US shares end lower after an oil slick

US shares ended lower on Wednesday, dragged down by a glut in oil inventories which sent the price of the fuel to its lowest levels since December

US shares end lower after an oil slick
Oil stocks are swelling

US shares ended lower on Wednesday, dragged down by a glut in oil inventories which sent the price of the fuel to its lowest levels since December.

The S&P 500 ended down 0.2% at 2363 and just off the intraday low, while the Dow Jones Industrial Average had to make do with down 0.3% at 20,855.

The Nasdaq Composite was the standout, finishing up 0.06% at 5837.

Oil prices slid more than 5.7% during the session following data showing a surge in US crude inventories from the EIA to another record high, breaking the narrow range the energy price has been trading in since late 2016.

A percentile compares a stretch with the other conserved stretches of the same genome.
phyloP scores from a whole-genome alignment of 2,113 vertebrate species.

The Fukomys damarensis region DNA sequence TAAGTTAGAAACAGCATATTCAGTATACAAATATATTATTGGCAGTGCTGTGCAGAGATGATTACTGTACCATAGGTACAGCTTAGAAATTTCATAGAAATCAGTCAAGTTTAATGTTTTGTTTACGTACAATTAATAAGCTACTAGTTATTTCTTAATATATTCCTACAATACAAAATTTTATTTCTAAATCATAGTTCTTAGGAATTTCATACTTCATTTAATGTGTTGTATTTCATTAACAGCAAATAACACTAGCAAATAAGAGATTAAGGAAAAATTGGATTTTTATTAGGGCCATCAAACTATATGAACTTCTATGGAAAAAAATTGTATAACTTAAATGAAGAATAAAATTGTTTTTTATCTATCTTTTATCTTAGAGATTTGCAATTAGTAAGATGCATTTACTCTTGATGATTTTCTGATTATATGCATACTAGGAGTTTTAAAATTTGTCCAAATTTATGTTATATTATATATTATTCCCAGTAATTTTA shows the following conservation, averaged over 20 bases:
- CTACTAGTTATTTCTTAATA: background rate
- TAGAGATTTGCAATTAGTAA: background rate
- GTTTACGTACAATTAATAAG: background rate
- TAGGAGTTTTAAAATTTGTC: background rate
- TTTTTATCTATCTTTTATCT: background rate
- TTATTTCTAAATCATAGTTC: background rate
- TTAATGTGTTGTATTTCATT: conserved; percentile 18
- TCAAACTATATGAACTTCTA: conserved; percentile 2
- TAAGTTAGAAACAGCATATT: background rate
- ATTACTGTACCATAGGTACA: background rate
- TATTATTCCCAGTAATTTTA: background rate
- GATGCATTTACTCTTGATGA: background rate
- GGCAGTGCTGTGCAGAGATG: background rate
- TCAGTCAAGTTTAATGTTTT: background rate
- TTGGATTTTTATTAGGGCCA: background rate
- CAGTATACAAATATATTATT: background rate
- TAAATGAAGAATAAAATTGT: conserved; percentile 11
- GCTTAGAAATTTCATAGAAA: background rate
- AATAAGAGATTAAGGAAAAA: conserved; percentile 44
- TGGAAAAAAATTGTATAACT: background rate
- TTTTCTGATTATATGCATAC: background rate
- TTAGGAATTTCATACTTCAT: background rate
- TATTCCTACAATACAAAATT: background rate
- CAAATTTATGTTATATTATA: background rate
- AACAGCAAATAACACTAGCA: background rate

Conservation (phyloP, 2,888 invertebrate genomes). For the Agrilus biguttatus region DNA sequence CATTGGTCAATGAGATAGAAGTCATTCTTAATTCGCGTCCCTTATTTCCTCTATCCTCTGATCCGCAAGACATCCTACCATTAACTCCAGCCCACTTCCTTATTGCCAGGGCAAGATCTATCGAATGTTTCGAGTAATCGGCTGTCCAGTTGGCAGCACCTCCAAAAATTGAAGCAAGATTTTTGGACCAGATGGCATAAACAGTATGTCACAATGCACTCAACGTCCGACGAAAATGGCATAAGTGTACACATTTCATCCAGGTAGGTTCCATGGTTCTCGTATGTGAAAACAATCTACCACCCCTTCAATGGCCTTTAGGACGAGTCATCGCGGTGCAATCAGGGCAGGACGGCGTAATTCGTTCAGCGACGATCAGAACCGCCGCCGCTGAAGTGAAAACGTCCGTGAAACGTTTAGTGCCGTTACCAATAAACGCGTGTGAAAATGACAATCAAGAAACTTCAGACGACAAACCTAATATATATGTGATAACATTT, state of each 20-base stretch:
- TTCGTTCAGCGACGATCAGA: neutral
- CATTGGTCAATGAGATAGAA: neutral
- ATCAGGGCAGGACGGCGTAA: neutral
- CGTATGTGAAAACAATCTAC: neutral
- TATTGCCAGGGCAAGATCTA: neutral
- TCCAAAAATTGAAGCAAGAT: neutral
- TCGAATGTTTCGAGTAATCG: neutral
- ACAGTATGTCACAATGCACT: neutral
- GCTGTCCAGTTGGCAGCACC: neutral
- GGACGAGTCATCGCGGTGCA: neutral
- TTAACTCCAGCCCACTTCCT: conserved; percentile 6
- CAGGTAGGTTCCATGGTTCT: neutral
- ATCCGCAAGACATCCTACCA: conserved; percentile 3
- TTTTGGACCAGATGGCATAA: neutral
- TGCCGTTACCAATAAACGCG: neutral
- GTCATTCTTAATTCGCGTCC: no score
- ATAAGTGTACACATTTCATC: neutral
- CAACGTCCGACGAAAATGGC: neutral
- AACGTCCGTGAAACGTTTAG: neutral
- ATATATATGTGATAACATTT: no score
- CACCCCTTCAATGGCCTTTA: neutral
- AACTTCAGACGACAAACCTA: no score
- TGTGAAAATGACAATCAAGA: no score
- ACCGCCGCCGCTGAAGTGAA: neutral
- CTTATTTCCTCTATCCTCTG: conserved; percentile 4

The US energy department reported a ninth consecutive rise in crude stockpiles, which last week jumped by 8.2mln barrels, triggering a sell-off in both major benchmarks that plunged to the lowest level since December.

US oil price benchmark West Texas Intermediate - at one point as low as $50.05 intraday - dropped by $2.94 a barrel to $50.20 while the global Brent benchmark fell $2.92 to $53.

But overall, the biggest faller on the S&P 500 was Marathon Oil (NYSE:MRO) down 8.7% to $14.86 and leading a chorus of oil stocks lower. Second in line was Murphy Oil (NYSE:MUR) down 6.7%, and Devon Energy (NYSE:DVN) down 6.5%. The top eight decliners were all energy stocks with percentage losses closely clumped together.